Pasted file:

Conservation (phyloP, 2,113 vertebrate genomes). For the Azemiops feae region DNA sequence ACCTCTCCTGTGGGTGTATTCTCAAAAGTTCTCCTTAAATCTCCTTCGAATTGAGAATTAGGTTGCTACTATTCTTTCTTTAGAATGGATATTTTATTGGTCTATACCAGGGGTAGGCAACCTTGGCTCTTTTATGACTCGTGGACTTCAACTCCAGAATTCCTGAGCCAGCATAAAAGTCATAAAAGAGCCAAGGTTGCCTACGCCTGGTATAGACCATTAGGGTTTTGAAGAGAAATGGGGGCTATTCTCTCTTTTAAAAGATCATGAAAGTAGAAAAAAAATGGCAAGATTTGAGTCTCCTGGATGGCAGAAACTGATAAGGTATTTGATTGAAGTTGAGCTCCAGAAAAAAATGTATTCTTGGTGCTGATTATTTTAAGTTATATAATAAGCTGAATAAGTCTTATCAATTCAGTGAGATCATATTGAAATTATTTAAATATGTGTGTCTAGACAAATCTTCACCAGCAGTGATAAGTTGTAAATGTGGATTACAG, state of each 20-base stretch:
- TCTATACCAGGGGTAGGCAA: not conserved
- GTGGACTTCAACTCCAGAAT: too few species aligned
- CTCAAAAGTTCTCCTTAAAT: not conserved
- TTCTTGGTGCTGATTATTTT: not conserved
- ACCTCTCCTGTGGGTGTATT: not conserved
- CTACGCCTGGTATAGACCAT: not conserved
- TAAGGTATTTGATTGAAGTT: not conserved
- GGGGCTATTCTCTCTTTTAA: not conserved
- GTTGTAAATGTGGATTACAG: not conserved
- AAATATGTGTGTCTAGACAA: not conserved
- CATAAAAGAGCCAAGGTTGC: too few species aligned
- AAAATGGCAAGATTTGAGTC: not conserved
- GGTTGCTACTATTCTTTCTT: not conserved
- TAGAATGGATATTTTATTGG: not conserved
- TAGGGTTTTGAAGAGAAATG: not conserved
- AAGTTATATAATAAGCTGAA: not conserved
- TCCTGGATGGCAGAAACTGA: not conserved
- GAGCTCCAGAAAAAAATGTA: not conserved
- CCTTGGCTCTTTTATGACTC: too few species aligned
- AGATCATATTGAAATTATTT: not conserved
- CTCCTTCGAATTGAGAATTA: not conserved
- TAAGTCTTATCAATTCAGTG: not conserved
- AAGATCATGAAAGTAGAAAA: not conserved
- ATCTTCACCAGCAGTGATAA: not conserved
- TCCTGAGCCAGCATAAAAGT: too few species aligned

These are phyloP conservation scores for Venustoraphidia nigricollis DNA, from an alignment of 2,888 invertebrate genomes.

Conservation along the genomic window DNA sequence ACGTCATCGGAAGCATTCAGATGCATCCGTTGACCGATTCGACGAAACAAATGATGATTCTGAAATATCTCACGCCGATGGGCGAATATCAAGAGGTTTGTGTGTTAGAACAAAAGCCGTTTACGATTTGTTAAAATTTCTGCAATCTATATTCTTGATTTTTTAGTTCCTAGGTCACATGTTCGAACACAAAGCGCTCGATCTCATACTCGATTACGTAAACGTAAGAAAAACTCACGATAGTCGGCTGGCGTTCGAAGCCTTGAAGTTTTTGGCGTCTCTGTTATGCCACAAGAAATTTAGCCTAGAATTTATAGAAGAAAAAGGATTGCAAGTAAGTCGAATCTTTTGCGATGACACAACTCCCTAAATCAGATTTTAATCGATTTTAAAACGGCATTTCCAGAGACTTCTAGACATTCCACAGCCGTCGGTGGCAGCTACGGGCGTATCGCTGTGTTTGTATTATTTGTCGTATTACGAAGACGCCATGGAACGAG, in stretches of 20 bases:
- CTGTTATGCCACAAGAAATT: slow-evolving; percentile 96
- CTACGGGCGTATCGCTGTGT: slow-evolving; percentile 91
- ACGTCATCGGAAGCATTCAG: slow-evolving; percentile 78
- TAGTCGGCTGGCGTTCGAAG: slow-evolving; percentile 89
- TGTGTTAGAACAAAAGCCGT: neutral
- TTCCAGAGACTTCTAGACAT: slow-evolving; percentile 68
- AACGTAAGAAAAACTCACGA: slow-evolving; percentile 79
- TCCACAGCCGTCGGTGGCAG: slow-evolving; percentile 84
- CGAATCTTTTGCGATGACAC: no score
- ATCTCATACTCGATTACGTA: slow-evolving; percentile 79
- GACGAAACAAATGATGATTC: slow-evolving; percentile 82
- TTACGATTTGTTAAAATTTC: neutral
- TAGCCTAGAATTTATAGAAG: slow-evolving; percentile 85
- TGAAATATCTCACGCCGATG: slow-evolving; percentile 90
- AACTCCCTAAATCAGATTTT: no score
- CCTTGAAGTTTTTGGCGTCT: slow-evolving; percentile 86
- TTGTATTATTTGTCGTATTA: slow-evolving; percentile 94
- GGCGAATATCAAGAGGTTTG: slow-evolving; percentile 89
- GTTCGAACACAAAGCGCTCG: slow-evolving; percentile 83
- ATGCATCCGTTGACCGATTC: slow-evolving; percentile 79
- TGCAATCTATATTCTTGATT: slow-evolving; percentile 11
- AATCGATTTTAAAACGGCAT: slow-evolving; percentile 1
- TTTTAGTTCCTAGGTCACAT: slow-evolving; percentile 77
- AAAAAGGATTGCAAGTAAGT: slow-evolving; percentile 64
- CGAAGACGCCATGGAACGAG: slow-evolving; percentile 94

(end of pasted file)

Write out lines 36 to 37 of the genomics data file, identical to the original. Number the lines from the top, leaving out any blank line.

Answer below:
- TCCACAGCCGTCGGTGGCAG: slow-evolving; percentile 84
- CGAATCTTTTGCGATGACAC: no score